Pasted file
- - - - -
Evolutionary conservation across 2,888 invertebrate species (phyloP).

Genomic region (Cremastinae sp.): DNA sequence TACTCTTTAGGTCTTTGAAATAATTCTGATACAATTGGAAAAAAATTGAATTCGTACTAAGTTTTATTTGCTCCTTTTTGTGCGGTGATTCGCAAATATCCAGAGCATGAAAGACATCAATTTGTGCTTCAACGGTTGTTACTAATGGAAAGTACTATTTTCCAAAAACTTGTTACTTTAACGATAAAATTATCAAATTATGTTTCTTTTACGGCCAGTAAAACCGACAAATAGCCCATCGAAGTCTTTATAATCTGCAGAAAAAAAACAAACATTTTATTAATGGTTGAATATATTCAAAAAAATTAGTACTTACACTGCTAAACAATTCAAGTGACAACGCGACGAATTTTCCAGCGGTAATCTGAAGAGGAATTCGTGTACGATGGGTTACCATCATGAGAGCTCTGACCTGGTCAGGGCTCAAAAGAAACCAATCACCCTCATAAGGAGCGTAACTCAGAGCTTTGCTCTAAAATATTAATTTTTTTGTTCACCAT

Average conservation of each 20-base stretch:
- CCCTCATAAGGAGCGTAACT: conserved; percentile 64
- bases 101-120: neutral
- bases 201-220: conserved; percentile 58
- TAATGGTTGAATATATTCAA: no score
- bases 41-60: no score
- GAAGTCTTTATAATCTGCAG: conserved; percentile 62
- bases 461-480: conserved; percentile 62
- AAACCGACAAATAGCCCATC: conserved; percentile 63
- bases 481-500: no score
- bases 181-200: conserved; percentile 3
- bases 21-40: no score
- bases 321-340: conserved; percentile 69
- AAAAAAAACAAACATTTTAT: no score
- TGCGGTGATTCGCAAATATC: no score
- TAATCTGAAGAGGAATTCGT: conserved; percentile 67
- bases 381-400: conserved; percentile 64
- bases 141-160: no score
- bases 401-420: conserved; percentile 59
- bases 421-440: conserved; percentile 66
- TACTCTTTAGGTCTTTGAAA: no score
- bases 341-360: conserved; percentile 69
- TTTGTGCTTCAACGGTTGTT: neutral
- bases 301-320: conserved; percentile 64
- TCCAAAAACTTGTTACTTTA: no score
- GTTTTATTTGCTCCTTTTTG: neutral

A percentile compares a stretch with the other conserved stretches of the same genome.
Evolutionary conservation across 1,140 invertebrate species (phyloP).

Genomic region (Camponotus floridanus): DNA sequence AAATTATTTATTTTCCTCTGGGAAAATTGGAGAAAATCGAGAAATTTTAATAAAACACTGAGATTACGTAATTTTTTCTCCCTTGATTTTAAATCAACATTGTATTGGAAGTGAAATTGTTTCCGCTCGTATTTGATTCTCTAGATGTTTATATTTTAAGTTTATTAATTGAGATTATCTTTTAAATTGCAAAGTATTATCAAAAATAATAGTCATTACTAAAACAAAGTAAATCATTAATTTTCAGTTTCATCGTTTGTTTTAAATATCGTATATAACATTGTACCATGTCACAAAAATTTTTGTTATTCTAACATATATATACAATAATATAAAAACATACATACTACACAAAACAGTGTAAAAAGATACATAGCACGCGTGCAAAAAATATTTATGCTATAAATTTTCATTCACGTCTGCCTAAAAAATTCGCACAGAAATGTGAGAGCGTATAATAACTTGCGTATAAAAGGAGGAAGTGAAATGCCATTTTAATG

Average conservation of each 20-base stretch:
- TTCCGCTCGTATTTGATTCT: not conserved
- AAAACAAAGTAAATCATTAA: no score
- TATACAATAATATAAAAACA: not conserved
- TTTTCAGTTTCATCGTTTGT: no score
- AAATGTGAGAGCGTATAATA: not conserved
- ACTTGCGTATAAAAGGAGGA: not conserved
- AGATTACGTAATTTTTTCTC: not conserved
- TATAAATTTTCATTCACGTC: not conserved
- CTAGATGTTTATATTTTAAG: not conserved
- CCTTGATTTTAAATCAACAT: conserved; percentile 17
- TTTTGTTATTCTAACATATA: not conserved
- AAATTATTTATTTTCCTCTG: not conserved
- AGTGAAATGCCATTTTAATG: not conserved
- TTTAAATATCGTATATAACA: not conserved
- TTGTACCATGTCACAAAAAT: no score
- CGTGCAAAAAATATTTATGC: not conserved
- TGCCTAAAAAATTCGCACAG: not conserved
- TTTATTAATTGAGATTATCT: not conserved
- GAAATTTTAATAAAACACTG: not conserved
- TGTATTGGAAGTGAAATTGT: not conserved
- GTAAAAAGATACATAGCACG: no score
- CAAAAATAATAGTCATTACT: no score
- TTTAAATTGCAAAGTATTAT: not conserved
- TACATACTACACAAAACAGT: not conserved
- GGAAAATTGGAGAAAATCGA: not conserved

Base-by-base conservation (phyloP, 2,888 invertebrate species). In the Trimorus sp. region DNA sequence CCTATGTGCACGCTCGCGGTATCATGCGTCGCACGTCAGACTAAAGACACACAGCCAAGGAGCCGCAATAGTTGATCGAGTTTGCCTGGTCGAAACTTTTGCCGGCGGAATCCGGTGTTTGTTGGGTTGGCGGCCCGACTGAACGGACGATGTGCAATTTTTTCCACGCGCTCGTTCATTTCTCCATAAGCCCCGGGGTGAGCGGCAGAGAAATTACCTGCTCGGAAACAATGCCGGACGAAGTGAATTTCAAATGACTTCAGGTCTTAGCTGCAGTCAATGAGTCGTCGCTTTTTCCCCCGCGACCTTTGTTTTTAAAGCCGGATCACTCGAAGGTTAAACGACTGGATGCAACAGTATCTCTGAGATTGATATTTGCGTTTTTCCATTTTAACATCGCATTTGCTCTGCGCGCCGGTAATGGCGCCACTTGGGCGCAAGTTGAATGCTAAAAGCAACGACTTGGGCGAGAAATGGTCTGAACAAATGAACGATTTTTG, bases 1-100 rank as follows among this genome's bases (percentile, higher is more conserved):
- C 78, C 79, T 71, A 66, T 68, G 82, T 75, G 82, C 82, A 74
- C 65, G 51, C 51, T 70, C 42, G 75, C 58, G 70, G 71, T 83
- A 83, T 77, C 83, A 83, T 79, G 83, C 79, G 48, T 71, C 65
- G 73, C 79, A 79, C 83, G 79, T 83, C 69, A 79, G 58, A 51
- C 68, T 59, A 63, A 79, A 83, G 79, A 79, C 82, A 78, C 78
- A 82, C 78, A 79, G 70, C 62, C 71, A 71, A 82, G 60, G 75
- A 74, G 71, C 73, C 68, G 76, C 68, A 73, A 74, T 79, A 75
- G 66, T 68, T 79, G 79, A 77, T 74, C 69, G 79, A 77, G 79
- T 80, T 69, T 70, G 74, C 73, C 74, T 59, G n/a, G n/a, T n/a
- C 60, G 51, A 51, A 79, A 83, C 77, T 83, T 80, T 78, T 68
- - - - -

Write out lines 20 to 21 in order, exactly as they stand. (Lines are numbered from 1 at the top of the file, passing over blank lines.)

- bases 141-160: no score
- bases 401-420: conserved; percentile 59